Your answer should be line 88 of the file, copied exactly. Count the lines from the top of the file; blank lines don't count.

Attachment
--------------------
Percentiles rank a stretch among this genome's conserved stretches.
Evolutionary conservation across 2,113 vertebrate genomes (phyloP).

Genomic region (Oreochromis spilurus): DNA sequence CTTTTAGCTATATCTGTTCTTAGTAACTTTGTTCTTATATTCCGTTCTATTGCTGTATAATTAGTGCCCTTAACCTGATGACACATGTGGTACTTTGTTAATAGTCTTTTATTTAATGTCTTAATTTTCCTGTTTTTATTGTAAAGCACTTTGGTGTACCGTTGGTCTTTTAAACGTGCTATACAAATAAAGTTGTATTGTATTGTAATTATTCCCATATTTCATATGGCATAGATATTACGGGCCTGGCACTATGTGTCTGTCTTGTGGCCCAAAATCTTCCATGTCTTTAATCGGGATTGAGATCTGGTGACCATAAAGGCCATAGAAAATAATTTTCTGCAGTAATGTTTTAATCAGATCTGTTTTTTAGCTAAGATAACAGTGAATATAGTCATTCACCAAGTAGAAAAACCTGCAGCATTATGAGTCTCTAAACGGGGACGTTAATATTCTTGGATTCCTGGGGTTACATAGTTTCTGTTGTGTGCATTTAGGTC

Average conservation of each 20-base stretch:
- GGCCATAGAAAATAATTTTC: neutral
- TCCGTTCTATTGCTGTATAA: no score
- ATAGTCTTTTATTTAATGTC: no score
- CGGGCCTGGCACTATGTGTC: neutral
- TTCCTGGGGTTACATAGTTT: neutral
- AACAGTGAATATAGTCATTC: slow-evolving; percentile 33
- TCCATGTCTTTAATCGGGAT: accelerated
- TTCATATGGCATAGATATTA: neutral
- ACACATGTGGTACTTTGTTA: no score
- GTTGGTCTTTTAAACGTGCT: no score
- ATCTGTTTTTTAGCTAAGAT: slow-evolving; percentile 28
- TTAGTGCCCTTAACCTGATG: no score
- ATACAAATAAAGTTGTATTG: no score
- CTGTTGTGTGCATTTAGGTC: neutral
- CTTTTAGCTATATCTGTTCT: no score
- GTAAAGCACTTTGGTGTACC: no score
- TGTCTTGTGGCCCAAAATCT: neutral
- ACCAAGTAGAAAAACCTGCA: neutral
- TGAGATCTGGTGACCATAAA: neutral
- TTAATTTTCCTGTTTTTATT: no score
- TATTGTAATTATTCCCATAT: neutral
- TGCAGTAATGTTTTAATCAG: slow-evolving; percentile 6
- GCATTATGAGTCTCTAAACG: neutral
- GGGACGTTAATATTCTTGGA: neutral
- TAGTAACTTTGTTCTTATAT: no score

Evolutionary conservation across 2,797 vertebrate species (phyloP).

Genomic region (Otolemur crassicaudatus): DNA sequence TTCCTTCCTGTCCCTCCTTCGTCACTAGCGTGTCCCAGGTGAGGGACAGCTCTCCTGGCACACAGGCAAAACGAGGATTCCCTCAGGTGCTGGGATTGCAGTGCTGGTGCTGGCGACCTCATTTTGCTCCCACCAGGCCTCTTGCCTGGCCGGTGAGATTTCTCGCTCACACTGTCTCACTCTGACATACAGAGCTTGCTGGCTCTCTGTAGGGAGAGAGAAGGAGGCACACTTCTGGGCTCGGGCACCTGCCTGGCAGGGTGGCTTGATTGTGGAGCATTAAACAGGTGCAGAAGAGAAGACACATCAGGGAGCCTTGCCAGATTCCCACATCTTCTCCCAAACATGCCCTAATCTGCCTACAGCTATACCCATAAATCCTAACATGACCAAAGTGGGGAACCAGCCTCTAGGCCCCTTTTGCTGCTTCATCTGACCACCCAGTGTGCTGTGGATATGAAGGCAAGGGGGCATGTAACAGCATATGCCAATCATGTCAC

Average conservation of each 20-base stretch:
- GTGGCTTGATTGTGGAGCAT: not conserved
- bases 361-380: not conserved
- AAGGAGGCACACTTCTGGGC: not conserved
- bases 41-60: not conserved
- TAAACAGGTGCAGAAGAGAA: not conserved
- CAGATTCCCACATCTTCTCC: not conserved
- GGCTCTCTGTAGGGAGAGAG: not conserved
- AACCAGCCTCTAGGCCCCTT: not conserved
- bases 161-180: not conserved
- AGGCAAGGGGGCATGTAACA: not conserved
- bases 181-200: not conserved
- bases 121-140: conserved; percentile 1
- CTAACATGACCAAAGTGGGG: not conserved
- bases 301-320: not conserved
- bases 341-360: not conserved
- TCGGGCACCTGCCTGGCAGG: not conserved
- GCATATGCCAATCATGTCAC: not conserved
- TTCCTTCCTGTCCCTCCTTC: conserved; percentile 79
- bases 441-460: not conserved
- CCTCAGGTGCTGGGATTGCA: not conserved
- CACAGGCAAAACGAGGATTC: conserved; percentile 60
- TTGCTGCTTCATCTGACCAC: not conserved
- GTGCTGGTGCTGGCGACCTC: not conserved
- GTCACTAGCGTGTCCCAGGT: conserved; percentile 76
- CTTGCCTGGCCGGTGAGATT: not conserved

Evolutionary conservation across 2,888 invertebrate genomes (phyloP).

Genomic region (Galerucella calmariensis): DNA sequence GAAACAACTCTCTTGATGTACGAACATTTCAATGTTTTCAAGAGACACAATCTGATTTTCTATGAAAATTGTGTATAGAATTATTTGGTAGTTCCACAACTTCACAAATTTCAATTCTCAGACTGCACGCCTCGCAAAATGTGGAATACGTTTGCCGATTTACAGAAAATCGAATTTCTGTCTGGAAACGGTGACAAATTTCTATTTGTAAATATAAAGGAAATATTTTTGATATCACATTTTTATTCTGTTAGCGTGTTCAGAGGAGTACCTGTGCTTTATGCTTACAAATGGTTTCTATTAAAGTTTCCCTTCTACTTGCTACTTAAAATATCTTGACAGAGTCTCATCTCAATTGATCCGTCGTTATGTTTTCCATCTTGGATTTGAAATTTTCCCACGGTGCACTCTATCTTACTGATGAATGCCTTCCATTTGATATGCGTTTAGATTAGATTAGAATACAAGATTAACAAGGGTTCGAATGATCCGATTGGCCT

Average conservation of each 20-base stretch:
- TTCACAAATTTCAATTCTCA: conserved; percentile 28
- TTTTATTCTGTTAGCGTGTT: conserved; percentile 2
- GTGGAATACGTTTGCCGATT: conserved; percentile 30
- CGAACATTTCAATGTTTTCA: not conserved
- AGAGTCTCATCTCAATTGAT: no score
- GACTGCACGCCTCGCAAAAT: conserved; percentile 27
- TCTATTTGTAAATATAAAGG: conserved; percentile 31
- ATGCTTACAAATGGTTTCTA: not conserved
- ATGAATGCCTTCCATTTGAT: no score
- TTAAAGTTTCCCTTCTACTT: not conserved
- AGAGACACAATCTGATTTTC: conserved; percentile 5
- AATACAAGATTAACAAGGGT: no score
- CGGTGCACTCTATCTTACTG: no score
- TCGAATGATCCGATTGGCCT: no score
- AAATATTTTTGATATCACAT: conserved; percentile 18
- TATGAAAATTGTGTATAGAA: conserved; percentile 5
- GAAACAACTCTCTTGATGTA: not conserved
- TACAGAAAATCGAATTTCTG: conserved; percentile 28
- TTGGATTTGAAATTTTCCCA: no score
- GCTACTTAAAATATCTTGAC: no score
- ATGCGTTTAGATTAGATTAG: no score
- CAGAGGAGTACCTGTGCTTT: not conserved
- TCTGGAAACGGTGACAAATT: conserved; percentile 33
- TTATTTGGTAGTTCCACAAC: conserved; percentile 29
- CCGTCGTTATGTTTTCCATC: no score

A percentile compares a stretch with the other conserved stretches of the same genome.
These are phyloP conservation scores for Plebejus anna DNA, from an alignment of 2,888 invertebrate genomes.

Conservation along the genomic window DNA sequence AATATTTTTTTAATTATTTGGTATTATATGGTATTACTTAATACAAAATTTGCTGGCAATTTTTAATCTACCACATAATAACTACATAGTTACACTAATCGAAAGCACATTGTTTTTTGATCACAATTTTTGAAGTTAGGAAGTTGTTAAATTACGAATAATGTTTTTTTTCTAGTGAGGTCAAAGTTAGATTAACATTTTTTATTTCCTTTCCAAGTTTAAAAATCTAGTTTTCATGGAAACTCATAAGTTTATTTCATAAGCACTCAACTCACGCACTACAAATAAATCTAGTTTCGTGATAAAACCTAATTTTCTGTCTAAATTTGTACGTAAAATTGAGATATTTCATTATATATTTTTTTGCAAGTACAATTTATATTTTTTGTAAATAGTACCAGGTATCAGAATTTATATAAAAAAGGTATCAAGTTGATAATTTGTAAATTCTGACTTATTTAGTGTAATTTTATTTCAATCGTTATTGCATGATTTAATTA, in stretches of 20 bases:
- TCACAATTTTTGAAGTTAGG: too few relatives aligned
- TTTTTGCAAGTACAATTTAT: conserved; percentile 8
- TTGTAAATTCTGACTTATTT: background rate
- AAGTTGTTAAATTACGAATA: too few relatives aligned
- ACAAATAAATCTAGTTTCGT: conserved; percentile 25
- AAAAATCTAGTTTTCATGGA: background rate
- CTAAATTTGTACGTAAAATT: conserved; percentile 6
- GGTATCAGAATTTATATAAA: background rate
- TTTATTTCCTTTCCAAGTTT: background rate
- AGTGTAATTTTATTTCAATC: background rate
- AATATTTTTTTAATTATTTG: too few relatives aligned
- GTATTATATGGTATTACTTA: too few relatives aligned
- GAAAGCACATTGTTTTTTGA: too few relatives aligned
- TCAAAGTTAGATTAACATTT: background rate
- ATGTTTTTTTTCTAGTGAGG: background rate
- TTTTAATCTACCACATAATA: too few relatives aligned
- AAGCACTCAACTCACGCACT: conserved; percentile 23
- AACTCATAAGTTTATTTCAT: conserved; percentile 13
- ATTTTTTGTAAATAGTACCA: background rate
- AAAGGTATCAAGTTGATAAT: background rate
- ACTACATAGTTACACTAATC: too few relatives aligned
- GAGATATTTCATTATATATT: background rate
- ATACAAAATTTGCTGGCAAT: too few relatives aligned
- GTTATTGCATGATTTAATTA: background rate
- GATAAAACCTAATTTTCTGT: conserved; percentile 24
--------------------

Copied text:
Conservation along the genomic window DNA sequence AATATTTTTTTAATTATTTGGTATTATATGGTATTACTTAATACAAAATTTGCTGGCAATTTTTAATCTACCACATAATAACTACATAGTTACACTAATCGAAAGCACATTGTTTTTTGATCACAATTTTTGAAGTTAGGAAGTTGTTAAATTACGAATAATGTTTTTTTTCTAGTGAGGTCAAAGTTAGATTAACATTTTTTATTTCCTTTCCAAGTTTAAAAATCTAGTTTTCATGGAAACTCATAAGTTTATTTCATAAGCACTCAACTCACGCACTACAAATAAATCTAGTTTCGTGATAAAACCTAATTTTCTGTCTAAATTTGTACGTAAAATTGAGATATTTCATTATATATTTTTTTGCAAGTACAATTTATATTTTTTGTAAATAGTACCAGGTATCAGAATTTATATAAAAAAGGTATCAAGTTGATAATTTGTAAATTCTGACTTATTTAGTGTAATTTTATTTCAATCGTTATTGCATGATTTAATTA, in stretches of 20 bases: